Diane Goodman (b. 1971, London) is a visual artist based in Philadelphia who works in painting, drawing and digital collage. Her paintings are layered and condensed landscapes of buildings, symbols, Babylonian era Jewish demons, and color blocks which can be read as pictorial narratives where strawberries are bigger than houses, cats breathe fire and writing runs through the fields. Her use is symbols is a way for her to explore the juxtaposition of living an assimilated life in America and the threads that tie her to thousands of years of Jewish history.
Winter in 2020 was the first time she picked up a paint brush since college, but years of design using photoshop had given her the fundamentals for picture-making. As a design professional, she leans into required minimalism. As a painter, after a lifetime of sidelining her inner eye, she is finally letting her maximalist heart explode all over the canvas.
Goodman works with acrylic and found historic images on wood and canvas. She has a background in both digital imagery and fabric sculpture, each coming out of an intuitive drawing practice. Her approach includes intensive pictorial research and an interest in icons, signs and symbols.
For the two years leading to picking up a brush, Goodman spent her evenings tracing her family’s history in America. Using a mix of census documents, passenger lists, city directories, and newspaper articles she was able to learn how an individual family fits into collective history. Raised an assimilated Jew on theWest Coast, she was one of the first American children raised in a lesbian household. In her researched she discovered that in 1932 Warsaw, the Yiddish Press published an article titled: “Arrests Made After Lesbian Night Club Discovered”. As a result, Diane (Elya to class mates) decided to learn Yiddish.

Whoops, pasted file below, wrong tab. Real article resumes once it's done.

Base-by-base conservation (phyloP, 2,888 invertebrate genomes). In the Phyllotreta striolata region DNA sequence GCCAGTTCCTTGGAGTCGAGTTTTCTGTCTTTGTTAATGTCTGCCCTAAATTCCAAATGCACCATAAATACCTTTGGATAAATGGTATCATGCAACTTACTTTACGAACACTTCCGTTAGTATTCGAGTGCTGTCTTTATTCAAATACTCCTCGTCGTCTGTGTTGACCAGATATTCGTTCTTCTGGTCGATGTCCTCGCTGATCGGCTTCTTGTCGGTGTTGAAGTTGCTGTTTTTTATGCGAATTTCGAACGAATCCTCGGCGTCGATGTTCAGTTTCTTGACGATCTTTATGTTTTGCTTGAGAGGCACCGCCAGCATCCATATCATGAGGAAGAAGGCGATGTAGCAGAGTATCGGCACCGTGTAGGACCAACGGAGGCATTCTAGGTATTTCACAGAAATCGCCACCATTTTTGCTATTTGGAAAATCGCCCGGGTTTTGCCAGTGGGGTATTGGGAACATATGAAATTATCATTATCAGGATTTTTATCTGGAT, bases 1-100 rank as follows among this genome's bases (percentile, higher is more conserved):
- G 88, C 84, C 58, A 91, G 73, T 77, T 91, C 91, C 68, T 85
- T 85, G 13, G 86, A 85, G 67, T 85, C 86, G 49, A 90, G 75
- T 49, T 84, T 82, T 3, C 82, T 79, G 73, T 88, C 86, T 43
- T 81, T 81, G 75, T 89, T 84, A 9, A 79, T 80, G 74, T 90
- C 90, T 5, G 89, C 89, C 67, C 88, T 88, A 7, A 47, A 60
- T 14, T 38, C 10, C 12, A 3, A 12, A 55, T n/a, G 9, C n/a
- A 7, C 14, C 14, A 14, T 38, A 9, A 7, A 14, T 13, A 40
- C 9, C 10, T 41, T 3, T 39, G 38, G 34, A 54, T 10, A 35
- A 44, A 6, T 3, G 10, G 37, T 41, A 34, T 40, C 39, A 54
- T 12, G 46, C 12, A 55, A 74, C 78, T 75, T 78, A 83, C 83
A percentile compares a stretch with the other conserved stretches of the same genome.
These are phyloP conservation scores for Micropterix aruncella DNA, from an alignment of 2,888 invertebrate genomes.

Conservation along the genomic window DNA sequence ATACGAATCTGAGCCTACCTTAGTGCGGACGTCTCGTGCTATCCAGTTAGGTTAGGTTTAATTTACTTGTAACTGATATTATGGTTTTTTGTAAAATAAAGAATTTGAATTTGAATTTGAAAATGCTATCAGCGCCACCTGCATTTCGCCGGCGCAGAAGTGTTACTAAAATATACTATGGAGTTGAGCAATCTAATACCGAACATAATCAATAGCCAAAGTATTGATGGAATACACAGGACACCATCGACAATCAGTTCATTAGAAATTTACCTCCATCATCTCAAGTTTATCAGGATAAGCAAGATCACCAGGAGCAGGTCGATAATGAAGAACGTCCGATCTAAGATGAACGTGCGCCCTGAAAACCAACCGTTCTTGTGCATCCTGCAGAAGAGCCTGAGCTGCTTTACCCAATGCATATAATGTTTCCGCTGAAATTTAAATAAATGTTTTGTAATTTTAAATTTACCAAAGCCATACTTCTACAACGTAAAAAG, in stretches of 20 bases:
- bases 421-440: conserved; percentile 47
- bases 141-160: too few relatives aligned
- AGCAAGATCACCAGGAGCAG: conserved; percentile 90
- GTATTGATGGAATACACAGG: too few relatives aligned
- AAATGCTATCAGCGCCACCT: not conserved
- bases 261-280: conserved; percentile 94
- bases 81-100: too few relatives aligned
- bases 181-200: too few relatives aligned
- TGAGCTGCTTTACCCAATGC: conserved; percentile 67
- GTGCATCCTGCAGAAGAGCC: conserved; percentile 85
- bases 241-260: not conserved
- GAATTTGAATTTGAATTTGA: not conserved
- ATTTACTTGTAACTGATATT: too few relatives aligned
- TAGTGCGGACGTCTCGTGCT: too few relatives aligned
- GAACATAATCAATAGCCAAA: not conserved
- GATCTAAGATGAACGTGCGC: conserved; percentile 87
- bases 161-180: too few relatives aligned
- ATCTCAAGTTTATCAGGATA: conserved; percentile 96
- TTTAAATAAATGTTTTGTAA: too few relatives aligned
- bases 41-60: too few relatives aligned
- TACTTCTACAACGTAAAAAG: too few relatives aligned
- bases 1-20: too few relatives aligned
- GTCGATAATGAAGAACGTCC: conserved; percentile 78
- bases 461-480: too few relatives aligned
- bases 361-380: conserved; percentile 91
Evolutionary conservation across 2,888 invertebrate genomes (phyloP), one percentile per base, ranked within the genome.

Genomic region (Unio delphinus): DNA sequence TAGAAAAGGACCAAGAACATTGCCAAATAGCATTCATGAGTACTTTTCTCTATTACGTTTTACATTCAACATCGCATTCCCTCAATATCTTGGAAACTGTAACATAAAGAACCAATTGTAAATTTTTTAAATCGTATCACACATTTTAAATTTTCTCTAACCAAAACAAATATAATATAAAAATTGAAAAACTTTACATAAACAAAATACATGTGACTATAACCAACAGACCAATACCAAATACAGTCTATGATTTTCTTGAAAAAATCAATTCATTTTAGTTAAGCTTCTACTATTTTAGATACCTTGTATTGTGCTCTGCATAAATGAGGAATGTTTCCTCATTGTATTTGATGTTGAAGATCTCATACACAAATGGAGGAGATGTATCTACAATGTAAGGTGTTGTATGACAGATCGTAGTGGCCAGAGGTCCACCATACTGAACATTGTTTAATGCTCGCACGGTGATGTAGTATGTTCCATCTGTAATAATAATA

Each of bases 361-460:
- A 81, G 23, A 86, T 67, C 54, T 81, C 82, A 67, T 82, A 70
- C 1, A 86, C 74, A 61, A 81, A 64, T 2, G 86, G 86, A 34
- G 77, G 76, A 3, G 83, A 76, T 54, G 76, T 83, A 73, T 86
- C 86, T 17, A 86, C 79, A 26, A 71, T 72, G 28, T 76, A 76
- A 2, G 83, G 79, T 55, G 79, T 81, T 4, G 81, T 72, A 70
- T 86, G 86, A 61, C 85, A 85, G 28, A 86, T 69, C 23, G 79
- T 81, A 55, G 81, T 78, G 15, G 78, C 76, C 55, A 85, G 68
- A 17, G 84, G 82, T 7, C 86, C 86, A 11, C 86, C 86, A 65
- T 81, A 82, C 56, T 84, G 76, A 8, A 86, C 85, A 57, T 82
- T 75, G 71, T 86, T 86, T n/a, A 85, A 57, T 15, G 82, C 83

This mix of history and Yiddish is the heart of her paintings: superstition, pogroms, the holocaust, antisemitism, Jewish work and family life (bottlers and bootleggers) the Golden Medine, Klezmer, immigration and assimilation.
The evil eye, demons, palm fronds, dates, graves, trees, fire, movement, chairs, more chairs, bottles, bubbles, horns, fiddles, Yiddish and English cursive reproductions from archival documents –this is the language she uses in her work.
Goodman-Daniel has recently settled in Philadelphia after decades as a domestic nomad, growing up in California and making her home in London, Los Angeles, the Bay Area, Santa Cruz, Westport, Vancouver, NYC, Washington DC, Ithaca, New Orleans and Baltimore. She has worked in big tech and academic research as well as developing projects in ceramics, color copy collage, photography and creating a line of hyper expressive neo-folk dolls.Her on-going focus on drawing and symbolic imagery follows through to her current work.
Vancouver Film School, New Media Certificate
UC Santa Cruz
Otis Parsons Ceramic Summer Program
Awards & Honors
Received $500 grant to create safe sex graphic design forthe Santa Cruz AIDS Project
Photo of doll used as front cover book arts project about mental health
2001 - 2005
Partnering with the Tompkins County Regional Art Council, created and led 3-evening art marketing workshops